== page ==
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Pathogen Profile – Bluetongue Virus (BTV)

Navigating the Challenge of Bluetongue Virus Outbreaks in Livestock

Bluetongue virus (BTV) outbreaks have become a pressing concern for the livestock industry in Great Britain and Europe, affecting the health and productivity of animals and instilling worry among farmers and veterinary authorities. This article delves into the recent BTV outbreaks, elaborates on the nature of the virus, discusses its impact on livestock, and outlines essential strategies for prevention and control.

Recent Outbreaks and Immediate Actions

In Great Britain, the rise in BTV cases is alarming, with 126 confirmed incidents across 73 premises. The majority of these cases involve cattle, with a smaller number affecting sheep. The suspected mode of entry for the virus into the UK is through infected midges, underscoring the need for increased vigilance and proactive biosecurity measures by farmers.

Understanding Bluetongue Virus

Bluetongue virus is a non-enveloped member of the Orbivirus genus within the Reoviridae family. Its structure, lacking an outer lipid membrane, influences its interaction with the environment and treatment options.

Bluetongue virus (BTV) is classified as a notifiable disease in the United Kingdom, requiring any suspected cases to be reported to the Animal and Plant Health Agency (APHA), which is responsible for monitoring and controlling the spread of animal diseases.

Who’s at Risk?

BTV primarily targets ruminants, including sheep, cattle, deer, goats, and camelids. Symptoms vary across species, with sheep often experiencing more severe manifestations. While the virus does not pose a direct threat to humans, its impact on livestock can lead to significant economic and trade repercussions.

Strategies to Combat BTV

Effective control of BTV hinges on comprehensive strategies, encompassing vaccination, stringent biosecurity practices, and adherence to movement restrictions and legislation. Key measures include:

Vaccination: Employing authorised vaccines is essential for defence against prevalent BTV serotypes, though challenges remain, such as the absence of a vaccine for serotype 3.

Biosecurity: Implementing robust biosecurity measures on farms can significantly reduce the risk of BTV spread. These include effective vector control, the use of proven disinfectants, and minimising animal contact.

Responsible Animal Importation: Assessing the health status of animals before importation, adhering to vaccination protocols, and observing quarantine measures are critical steps in preventing BTV introduction from other regions.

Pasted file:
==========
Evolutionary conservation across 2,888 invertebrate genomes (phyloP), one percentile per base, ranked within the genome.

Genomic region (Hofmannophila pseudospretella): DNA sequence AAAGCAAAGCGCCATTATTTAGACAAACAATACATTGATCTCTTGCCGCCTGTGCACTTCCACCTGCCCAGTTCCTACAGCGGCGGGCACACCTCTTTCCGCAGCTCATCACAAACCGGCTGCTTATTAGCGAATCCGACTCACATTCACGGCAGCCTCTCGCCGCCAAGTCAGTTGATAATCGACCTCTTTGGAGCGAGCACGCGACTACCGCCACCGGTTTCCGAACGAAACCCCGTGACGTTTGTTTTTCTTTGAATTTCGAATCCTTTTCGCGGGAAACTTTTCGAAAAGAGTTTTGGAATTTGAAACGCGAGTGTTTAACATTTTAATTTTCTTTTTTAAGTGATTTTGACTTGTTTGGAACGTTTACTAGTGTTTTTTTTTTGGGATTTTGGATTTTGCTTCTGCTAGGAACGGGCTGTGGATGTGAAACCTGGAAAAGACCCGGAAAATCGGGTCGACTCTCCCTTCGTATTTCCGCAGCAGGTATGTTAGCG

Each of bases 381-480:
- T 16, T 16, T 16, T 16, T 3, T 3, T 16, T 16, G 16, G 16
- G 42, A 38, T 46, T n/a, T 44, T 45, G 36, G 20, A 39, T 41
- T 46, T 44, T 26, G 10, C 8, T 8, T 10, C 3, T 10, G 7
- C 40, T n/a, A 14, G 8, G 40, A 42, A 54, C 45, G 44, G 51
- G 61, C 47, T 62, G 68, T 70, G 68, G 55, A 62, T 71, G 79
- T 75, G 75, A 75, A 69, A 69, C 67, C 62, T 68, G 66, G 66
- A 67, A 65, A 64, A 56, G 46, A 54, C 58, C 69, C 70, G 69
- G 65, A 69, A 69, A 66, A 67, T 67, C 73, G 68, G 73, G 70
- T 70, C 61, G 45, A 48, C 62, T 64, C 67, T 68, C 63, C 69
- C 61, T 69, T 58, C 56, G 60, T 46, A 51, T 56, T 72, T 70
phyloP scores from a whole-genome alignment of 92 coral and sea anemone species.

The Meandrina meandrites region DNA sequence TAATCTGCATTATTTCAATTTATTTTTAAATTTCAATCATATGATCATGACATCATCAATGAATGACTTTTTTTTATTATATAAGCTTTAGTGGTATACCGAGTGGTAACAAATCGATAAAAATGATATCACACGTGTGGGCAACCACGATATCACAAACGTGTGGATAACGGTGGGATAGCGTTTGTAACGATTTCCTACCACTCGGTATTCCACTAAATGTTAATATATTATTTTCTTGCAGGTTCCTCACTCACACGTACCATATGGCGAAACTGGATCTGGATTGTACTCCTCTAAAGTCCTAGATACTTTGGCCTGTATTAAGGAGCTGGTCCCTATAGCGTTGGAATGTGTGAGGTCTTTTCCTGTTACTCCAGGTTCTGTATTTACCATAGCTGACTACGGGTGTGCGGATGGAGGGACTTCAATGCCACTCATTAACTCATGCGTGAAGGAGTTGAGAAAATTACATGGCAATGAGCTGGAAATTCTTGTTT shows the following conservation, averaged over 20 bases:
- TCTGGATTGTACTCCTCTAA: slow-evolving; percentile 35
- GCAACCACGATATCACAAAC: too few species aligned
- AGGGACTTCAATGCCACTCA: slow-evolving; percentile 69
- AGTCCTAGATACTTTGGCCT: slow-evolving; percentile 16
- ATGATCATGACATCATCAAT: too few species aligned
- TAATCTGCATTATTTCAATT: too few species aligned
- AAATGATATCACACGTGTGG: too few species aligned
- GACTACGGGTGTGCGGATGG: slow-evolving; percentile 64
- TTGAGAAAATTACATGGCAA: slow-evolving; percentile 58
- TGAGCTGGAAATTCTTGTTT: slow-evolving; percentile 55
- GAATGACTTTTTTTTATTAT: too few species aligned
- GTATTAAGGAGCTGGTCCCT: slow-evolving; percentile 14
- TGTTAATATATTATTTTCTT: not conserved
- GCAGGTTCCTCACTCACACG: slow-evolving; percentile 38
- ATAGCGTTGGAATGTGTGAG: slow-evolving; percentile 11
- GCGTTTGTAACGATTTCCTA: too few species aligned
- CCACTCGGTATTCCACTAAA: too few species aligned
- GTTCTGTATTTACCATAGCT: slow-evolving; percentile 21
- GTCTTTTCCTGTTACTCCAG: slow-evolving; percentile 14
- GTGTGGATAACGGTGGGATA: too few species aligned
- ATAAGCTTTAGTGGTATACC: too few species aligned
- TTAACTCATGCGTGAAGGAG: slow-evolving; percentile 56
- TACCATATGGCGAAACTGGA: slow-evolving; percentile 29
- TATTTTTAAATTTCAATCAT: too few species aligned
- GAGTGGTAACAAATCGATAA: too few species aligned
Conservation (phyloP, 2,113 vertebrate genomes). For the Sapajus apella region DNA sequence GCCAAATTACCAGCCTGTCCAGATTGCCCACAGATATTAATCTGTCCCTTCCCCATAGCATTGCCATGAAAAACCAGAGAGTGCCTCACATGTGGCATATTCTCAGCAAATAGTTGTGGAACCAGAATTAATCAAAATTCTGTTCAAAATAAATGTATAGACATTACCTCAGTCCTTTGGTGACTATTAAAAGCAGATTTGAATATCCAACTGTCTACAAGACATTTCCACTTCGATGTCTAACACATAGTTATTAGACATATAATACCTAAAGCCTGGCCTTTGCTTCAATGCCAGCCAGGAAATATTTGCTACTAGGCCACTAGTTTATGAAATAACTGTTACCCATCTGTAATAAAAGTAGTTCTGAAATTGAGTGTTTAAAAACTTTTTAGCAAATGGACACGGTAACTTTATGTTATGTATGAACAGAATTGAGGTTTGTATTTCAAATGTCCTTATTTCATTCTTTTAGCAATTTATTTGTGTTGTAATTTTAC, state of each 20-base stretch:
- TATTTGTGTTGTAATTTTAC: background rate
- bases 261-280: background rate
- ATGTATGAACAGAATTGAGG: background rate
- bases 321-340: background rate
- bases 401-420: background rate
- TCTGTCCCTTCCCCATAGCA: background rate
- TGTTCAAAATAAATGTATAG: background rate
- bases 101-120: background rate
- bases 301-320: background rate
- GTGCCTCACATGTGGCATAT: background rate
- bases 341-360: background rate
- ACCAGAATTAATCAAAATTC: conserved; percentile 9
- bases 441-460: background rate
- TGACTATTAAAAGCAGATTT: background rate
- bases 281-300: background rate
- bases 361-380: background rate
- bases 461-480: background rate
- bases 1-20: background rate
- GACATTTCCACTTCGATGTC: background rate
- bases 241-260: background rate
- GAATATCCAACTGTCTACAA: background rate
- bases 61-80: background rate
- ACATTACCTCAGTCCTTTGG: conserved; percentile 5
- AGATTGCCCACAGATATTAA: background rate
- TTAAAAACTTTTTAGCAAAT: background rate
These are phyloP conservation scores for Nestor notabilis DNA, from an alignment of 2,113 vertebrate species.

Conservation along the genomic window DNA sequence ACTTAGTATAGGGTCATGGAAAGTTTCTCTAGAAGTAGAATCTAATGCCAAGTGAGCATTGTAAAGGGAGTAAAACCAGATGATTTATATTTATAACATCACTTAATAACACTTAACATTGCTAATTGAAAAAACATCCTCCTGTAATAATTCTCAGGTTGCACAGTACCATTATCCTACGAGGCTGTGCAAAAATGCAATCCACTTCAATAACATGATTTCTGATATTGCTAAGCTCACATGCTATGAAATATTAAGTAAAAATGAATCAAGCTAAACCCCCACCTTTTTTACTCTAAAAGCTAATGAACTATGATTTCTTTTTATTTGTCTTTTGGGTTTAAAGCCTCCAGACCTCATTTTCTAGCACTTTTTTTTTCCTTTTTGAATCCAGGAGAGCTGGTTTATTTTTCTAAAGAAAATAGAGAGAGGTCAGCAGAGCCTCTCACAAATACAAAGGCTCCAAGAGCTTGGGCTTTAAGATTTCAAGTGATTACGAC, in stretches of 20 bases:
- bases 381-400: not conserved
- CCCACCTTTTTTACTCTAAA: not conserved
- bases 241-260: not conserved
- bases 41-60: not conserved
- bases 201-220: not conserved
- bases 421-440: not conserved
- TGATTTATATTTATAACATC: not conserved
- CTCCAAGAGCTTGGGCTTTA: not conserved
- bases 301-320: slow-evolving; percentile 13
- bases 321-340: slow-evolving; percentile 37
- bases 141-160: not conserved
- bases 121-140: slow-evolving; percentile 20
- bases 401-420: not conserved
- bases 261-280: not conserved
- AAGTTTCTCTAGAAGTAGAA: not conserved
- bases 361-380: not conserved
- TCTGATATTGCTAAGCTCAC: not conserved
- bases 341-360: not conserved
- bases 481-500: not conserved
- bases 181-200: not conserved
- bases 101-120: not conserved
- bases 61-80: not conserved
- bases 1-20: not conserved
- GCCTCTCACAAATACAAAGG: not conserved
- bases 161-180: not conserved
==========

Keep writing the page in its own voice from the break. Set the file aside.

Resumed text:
Legislative Compliance: Familiarity with and adherence to relevant directives and regulations are vital for legal and effective disease management.

Innovative Biosecurity Solutions from Byotrol

Byotrol’s unique disinfection products, including ANIGENE Professional Surface Disinfectant Cleaner and ANIGENE Professional Chlorine Tablets, offer reliable solutions against BTV. These products, approved by Defra for General Orders, underscore the importance of using validated disinfectants in outbreak scenarios.

ANIGENE Professional Surface Disinfectant Cleaners can be diluted to 2% to mitigate the risk of Bluetongue virus, with a contact time of 30 minutes.

ANIGENE Professional Chlorine Tablets are also effective when diluted to 2000ppm (2 tablets in 1 litre of water), with a contact time of 30 minutes.

ANIGENE Professional Surface Disinfectant Cleaners (Un-fragranced, Citrus and Dill variants) and ANIGENE Professional Chlorine Tablets have been approved by Defra (the Department for Environment, Food, and Rural Affairs) for General Orders and can be used to control Bluetongue outbreaks.

Implications for Pets and Veterinary Guidance

While Bluetongue virus (BTV) predominantly affects ruminant animals, veterinarians should be aware of the rare but potential risk it poses to pets, especially in areas experiencing outbreaks. BTV is typically transmitted through the bites of infected Culicoides midges and is therefore not a concern for household pets like dogs and cats. However, in exceptional cases, such as when pets consume infected ruminant tissues, transmission can occur.

Veterinarians play a crucial role in disseminating accurate information and should guide pet owners on the low risk of BTV to their pets. Veterinarians should stay informed about the local BTV status and advise pet owners accordingly, particularly ensuring that they understand the virus’s primary transmission routes and the low likelihood of pet infection.

In the context of BTV outbreaks, veterinarians should reinforce standard preventive measures and be prepared to address concerns from pet owners, ensuring they have the latest information on the outbreak status and any relevant precautions to take. This approach helps maintain public confidence and ensures that pet owners are correctly informed about the risks and preventive strategies for their animals.


The threat of Bluetongue virus to livestock is undeniable, demanding a coordinated and informed response from the agricultural community. By embracing effective biosecurity measures, vaccination, and innovative products like those from Byotrol, we can mitigate the impact of BTV and safeguard the health and productivity of our livestock. For additional insights or inquiries about our products, please reach out to our team.


Bluetongue: how to spot and report it – GOV.UK (

Bluetongue (

Bluetongue: how to spot and report the disease – (